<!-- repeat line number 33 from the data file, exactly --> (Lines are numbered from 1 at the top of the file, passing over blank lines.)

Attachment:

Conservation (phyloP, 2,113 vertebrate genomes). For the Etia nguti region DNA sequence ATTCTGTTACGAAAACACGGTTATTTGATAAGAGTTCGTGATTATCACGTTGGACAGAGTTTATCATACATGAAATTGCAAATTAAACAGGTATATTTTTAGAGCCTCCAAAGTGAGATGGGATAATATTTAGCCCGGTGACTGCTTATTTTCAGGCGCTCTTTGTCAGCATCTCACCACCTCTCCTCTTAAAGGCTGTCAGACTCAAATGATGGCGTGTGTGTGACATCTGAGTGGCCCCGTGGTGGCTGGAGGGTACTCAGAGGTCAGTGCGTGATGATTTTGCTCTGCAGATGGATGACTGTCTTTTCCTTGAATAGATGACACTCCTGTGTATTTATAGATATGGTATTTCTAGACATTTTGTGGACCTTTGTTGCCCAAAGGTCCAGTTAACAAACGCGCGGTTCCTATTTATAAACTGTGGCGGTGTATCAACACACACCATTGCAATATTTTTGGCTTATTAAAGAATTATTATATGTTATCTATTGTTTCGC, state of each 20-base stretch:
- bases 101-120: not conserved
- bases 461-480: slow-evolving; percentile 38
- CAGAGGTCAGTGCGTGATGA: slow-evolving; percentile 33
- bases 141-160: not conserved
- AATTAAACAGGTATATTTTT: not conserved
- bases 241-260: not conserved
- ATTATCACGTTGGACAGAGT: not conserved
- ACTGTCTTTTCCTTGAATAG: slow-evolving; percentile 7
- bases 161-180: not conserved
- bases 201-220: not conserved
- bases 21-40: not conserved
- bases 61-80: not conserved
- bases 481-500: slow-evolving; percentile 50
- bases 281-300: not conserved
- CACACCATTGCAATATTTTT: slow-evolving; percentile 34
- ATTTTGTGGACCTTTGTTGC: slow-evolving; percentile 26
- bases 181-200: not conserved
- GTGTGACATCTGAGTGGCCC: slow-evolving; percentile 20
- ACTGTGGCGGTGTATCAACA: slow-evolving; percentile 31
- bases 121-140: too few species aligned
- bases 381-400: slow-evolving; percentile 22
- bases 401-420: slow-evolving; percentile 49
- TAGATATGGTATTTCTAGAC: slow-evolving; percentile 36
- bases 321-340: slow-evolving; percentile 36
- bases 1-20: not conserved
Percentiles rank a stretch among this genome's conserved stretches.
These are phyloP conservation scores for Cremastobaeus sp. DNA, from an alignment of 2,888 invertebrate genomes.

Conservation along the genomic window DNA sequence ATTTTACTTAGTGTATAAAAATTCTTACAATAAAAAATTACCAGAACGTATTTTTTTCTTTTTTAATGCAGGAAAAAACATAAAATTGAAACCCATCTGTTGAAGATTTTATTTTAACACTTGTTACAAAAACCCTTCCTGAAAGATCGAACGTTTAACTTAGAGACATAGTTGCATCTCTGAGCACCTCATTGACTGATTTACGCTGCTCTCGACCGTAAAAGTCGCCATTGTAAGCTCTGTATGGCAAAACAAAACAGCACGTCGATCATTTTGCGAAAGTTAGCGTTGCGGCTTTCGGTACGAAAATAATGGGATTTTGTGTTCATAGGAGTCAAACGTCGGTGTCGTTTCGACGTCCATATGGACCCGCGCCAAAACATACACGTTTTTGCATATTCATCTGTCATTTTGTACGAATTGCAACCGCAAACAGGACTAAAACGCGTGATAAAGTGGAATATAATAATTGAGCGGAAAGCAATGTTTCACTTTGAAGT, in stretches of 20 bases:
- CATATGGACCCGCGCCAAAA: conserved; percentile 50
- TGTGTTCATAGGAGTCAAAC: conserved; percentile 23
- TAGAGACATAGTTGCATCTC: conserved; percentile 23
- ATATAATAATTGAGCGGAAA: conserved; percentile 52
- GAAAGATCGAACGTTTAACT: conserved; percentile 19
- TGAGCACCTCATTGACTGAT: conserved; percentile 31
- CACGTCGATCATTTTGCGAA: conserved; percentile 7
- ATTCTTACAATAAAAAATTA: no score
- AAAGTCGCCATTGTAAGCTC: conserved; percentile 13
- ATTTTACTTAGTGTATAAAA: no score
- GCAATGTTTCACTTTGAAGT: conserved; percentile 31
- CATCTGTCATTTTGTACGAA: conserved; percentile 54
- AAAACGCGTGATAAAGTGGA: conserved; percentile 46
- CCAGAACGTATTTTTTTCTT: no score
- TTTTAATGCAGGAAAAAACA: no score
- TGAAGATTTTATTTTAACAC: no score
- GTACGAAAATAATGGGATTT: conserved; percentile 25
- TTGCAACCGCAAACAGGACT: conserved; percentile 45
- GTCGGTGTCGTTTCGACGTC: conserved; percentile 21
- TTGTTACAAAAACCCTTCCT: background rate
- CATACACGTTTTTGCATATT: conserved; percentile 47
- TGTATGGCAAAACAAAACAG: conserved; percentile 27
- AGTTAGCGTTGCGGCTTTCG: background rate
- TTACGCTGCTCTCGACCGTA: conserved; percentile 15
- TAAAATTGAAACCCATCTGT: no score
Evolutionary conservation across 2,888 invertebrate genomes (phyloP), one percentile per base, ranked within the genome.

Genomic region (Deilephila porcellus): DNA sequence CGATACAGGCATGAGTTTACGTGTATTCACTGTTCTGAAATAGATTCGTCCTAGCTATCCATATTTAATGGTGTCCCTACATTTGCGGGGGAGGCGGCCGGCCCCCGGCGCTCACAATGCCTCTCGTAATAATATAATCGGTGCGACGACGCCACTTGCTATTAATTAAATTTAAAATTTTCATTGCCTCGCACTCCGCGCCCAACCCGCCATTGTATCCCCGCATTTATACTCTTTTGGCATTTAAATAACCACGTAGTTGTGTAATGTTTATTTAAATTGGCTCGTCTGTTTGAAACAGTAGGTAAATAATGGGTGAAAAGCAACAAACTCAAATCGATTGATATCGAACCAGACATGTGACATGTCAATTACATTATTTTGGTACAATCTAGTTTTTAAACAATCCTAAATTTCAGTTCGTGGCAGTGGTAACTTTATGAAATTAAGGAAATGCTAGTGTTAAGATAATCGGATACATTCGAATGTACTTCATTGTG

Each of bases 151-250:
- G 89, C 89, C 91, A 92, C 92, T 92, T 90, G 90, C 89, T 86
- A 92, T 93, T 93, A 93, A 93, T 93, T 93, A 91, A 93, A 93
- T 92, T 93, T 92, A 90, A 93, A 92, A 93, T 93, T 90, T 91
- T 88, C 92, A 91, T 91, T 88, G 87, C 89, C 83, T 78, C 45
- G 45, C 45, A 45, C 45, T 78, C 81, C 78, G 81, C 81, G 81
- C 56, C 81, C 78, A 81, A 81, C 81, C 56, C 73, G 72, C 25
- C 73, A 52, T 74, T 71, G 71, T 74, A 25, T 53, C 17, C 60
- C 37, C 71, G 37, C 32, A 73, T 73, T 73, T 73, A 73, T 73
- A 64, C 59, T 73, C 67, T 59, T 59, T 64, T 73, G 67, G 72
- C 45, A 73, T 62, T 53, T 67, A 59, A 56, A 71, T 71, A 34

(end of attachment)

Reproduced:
- ATATAATAATTGAGCGGAAA: conserved; percentile 52